ABSTRACT NO: 003
Introduction: The low blood/gas partition coefficient of xenon (0.14) leads to rapid induction and emergence from anaesthesia. An accumulation in fatty tissue is expected, because of a fat/gas coefficient of 1.3. Furthermore, a transfer to the bowel could occur. This study was designed to quantify the kinetics and accumulation of xenon in different tissues.
Methods: After approval by the Institutional Animal Care Committee, seven pigs were anaesthetized with pentobarbitone. After tracheal intubation and catheter placement, they were ventilated with a mixture of 70% xenon131 and the isotope xenon133 in oxygen for 4 h; this was followed by a washout phase of 2 h. Throughout, the animals lay under a gamma camera to determine the specific distribution and retention of xenon in the body, by means of the accumulation of xenon133. The whole-body uptake of xenon was also calculated from the xenon133 activity in the different tissues. Data are presented as mean ± SD.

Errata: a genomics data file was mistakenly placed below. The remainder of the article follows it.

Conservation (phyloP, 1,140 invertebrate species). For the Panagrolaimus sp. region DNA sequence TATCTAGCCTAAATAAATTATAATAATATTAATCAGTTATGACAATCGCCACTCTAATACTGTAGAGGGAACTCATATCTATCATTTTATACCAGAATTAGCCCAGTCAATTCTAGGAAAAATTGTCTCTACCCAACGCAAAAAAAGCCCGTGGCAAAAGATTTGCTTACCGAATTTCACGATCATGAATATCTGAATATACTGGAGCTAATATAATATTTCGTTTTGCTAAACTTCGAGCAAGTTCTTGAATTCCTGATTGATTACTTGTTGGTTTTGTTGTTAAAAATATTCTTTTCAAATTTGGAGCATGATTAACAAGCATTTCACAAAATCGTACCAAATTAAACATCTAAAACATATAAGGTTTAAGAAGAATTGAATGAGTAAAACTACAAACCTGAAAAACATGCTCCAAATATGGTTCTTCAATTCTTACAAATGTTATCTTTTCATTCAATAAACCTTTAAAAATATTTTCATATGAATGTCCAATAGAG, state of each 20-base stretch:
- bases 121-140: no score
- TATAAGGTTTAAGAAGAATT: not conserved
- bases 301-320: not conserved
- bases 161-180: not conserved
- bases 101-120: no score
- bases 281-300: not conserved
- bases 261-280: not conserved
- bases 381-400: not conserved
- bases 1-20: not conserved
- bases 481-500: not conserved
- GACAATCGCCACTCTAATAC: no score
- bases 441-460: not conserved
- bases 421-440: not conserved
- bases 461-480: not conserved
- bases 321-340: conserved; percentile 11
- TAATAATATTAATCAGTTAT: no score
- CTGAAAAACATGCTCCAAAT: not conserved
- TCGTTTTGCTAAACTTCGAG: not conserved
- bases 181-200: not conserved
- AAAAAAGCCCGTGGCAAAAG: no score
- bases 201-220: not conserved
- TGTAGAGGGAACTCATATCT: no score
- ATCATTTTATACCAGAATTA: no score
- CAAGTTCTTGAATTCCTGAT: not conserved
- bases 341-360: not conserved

Results: During 4 h of xenon anaesthesia, there was an accumulation of xenon in the fat tissue of 20.8 ± 3.3% and in the bowel of 28.8 ± 6.3%. The uptake of xenon during that time was 1.8 ± 0.4 L. The excretion half-life of the lung could be defined as 2.5 ± 0.4 min, the half-life of the fat tissue as 96.4 ± 21.3 min and that of the bowel as 125.2 ± 21.1 min.
Conclusions: The retention in fat tissue and bowel, in conjunction with the long half-life of these tissues, leads to a significant loss of xenon during longer-lasting xenon anaesthesia. Furthermore, xenon should be used carefully in patients with occlusion of the bowel.
The publication of this supplement has been supported by the sponsors of the Third ISMG Meeting: Abbott, AGA, AstraZeneca, Dräger, Janssen, Medex Medical, Messer Austria, Ohmeda, Pharmacia & Upjohn, Scott Medical Products, Siemens